How to Preserve an Institution

January 3, 2012

As anticipation mounts for the “Orlando Meeting” of the Fellowship of Presbyterians, some interesting pressure points are turning up. A remark made by a ministry colleague got me thinking about how “institutionalist” Presbyterians may try to undermine Orlando’s agenda. What sort of strategy might be employed to derail the efforts to establish either a New Reformed Body or some back-porch waiting room for those who need to differentiate from their presbyteries? Here are some scenarios, some based on “deep background” information, others purely speculative. If I were a person committed to preserving the structure and institution of the PCUSA:

1. I would look around and identify the organizations that make the denomination look good to the world and with our global partners and pressure them to stay in the fold. These organizations might be global-mission-oriented or perhaps providers of education and/or medical care to underserved populations. The idea is to find the appealing poster-child that will influence the uninitiated that the PCUSA hasn’t changed its message or its mission.

2. Despite the fact that our so-called Presbyterian seminaries have a very thin attachment to the denomination (no doctrinal accountability and little, if any, direct financial support), now would be a good time to strengthen any ties that do exist, and get those professors and academics on board with the “let us enjoy our diversity” message. One way to do this would be to enlist as many seminarians as possible for committee vacancies at all levels of the church. Opening PCUSA pockets for increased support would work, too. The PCUSA will need these future scholars later, when what passes for Christian doctrine under the guise of “always Reforming” needs fresh faces and young voices to argue its relevance.

3. I would make promises about parity and a level playing field, enticing evangelicals to try one more time to dialogue for the purpose of demonstrating unity in Christ.

4. I would identify the PCUSA very closely with “the true Church,” from which any movement to separate would be considered schism and therefore reprehensible.

5. I would continue to picture in PCUSA brochures the diversity of race and ethnicity that does not truly exist within our denomination as a way of keeping racial, ethnic, and language specific congregations from leaving. [The percentage of non-White, non-Hispanic Presbyterians in the U.S. is 9%, compared to 34% in the overall U.S. population.] In my neck of the woods, many, if not most, of our racial/ethnic congregations fall more to the conservative side of the theological spectrum and are more likely to seek refuge in a language-specific non-geographic presbytery or leave altogether. Their departure would be a particular tragedy for a denomination that has tried patiently for decades to attract racial diversity to church membership.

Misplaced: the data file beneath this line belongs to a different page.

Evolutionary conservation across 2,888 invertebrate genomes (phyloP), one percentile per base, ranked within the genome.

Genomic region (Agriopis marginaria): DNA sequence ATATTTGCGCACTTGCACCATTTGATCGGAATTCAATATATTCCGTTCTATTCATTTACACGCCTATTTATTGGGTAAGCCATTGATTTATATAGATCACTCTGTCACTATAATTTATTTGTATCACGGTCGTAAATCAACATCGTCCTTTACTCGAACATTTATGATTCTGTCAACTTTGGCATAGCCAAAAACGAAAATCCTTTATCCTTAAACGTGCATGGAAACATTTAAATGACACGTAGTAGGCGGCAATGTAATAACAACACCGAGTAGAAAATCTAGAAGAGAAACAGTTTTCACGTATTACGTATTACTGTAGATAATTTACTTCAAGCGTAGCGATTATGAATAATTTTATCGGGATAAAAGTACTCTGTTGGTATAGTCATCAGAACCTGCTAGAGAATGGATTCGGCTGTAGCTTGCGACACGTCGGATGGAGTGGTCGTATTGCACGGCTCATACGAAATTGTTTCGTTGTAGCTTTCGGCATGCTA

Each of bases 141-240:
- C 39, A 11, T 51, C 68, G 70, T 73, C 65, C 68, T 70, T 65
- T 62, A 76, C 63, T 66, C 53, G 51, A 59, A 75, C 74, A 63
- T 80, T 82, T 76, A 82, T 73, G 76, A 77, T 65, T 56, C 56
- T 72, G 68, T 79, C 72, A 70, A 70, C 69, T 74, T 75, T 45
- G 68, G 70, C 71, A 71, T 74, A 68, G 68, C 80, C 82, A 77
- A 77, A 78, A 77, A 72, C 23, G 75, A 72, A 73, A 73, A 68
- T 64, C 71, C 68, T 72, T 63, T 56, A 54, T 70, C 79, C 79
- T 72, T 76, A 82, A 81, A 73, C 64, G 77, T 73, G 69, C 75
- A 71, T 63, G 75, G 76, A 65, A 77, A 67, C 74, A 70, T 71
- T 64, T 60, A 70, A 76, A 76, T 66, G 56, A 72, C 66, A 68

6. I would promote the agenda at every level of church governance to acquire church property from departing congregations, no matter the cost in souls, in order to assure (through sale of said properties) the financial viability of an otherwise shrinking denomination. Evangelicals do not really need church buildings anyway, do they? Let them meet in tents.

Beloved church, please take heed to the prophetic word through Jeremiah (chapter 7):

        1The word that came to Jeremiah from the LORD:  2 Stand in the gate of the LORD’S house, and proclaim there this word, and say, Hear the word of the LORD, all you people of Judah, you that enter these gates to worship the LORD.  3 Thus says the LORD of hosts, the God of Israel: Amend your ways and your doings, and let me dwell with you in this place.  4 Do not trust in these deceptive words: “This is the temple of the LORD, the temple of the LORD, the temple of the LORD.”
        5 For if you truly amend your ways and your doings, . . . 7 then I will dwell with you in this place, in the land that I gave of old to your ancestors forever and ever.